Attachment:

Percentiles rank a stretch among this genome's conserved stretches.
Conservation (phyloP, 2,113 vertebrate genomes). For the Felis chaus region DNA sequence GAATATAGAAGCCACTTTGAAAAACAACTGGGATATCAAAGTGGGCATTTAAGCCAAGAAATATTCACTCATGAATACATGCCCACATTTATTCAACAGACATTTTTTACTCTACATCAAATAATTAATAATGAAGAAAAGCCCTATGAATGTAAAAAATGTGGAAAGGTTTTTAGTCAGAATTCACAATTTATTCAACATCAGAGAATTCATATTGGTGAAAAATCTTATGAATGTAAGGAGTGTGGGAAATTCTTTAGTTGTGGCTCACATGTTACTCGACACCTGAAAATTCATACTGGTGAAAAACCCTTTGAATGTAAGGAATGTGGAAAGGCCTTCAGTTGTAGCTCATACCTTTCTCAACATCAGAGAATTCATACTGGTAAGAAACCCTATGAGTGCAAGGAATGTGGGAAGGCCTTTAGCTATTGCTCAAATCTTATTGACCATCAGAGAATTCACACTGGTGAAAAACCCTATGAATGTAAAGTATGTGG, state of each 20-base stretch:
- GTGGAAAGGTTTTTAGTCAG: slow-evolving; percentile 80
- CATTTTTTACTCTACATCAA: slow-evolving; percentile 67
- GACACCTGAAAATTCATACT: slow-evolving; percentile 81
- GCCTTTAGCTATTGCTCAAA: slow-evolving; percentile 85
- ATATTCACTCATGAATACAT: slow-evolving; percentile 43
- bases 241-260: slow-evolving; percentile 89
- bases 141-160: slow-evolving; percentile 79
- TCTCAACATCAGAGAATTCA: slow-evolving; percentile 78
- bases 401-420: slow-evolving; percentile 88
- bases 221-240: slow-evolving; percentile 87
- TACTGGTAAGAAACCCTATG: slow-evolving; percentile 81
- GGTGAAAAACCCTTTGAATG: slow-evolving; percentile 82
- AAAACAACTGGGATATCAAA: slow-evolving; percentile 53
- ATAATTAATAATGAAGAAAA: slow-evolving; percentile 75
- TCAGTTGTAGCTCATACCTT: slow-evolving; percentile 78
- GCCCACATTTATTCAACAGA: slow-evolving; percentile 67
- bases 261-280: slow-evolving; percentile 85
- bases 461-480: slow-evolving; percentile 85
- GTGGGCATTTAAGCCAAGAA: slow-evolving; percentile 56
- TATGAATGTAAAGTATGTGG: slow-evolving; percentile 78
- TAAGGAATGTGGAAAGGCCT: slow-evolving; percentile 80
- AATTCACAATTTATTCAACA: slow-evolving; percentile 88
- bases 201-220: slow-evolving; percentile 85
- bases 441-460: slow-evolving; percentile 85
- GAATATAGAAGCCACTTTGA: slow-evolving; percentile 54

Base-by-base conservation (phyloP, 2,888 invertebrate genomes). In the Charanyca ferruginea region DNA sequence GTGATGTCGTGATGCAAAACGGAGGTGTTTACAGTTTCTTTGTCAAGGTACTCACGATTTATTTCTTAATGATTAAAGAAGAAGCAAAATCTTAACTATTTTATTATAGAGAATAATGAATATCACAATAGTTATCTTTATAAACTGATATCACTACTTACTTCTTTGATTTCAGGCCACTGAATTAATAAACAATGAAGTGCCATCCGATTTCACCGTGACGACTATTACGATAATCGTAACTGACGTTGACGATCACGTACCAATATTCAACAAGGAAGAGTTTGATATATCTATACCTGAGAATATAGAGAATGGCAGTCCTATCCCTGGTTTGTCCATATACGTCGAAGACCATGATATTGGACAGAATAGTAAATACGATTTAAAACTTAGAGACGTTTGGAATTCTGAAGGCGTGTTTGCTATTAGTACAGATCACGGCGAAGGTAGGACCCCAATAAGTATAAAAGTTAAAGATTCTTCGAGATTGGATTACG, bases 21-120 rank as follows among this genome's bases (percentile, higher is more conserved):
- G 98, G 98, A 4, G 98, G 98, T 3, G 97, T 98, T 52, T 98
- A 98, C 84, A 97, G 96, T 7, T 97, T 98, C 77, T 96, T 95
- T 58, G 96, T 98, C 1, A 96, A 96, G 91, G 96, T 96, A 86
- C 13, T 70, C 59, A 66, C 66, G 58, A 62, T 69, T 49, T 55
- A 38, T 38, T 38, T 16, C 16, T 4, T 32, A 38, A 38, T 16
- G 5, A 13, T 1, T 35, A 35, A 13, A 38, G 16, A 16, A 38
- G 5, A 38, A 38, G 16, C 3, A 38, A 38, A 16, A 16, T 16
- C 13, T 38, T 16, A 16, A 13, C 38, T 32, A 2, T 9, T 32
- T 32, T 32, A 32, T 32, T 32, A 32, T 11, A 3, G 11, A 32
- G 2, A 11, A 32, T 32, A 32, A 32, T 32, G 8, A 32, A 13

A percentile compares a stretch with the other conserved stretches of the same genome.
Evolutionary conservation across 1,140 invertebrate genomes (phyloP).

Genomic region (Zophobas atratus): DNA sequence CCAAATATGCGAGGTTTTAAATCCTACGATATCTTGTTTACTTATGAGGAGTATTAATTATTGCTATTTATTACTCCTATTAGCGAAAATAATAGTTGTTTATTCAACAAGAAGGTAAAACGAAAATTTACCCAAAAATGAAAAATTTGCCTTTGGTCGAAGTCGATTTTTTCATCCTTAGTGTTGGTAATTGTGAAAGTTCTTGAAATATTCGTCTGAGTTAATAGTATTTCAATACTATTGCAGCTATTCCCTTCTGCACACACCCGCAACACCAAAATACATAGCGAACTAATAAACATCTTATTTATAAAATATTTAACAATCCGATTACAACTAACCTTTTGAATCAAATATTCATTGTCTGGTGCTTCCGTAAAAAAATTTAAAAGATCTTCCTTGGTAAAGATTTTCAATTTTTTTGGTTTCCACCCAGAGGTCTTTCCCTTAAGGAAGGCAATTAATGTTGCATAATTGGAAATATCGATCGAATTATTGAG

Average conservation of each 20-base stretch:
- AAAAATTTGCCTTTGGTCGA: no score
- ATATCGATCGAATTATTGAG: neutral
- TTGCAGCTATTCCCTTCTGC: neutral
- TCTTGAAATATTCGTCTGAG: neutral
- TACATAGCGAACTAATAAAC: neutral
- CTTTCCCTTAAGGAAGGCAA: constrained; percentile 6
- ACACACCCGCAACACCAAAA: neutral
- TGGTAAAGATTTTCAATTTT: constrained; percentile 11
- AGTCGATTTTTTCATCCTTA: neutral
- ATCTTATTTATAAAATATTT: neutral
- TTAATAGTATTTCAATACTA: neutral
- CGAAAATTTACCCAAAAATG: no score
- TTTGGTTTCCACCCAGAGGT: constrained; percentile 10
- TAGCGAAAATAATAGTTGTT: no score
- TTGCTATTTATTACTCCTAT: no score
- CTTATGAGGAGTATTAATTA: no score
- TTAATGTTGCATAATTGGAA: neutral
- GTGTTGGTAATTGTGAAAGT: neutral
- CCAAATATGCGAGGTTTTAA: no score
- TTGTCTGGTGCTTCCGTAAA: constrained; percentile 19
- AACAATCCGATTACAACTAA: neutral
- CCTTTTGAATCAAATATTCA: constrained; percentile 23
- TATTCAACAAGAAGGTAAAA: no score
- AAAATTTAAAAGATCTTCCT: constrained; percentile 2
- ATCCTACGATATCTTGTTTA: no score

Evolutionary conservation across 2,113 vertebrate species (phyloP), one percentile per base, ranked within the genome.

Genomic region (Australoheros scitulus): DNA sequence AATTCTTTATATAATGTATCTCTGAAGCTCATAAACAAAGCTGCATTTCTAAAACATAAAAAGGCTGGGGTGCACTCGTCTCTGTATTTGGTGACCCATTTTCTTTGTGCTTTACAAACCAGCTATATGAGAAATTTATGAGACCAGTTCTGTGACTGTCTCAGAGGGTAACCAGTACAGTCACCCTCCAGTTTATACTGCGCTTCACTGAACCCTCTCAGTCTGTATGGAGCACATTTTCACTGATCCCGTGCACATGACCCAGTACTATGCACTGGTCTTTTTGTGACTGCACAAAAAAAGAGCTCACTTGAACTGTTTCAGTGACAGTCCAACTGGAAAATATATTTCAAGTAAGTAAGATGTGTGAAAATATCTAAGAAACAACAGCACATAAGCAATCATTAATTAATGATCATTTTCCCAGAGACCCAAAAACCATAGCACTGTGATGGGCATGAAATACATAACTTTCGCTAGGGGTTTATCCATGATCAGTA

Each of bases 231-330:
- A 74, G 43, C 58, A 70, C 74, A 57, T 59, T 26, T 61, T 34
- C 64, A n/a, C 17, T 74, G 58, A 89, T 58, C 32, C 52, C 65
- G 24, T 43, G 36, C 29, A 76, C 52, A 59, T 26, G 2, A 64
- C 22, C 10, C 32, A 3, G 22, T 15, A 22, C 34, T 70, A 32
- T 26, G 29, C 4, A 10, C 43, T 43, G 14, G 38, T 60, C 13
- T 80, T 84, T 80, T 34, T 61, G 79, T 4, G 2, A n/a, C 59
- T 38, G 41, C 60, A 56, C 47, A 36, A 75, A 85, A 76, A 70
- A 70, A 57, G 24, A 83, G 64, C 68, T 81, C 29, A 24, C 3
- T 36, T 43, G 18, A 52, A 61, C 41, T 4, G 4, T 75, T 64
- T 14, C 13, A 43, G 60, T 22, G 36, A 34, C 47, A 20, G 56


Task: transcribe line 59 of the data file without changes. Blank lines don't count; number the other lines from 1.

- TTAATGTTGCATAATTGGAA: neutral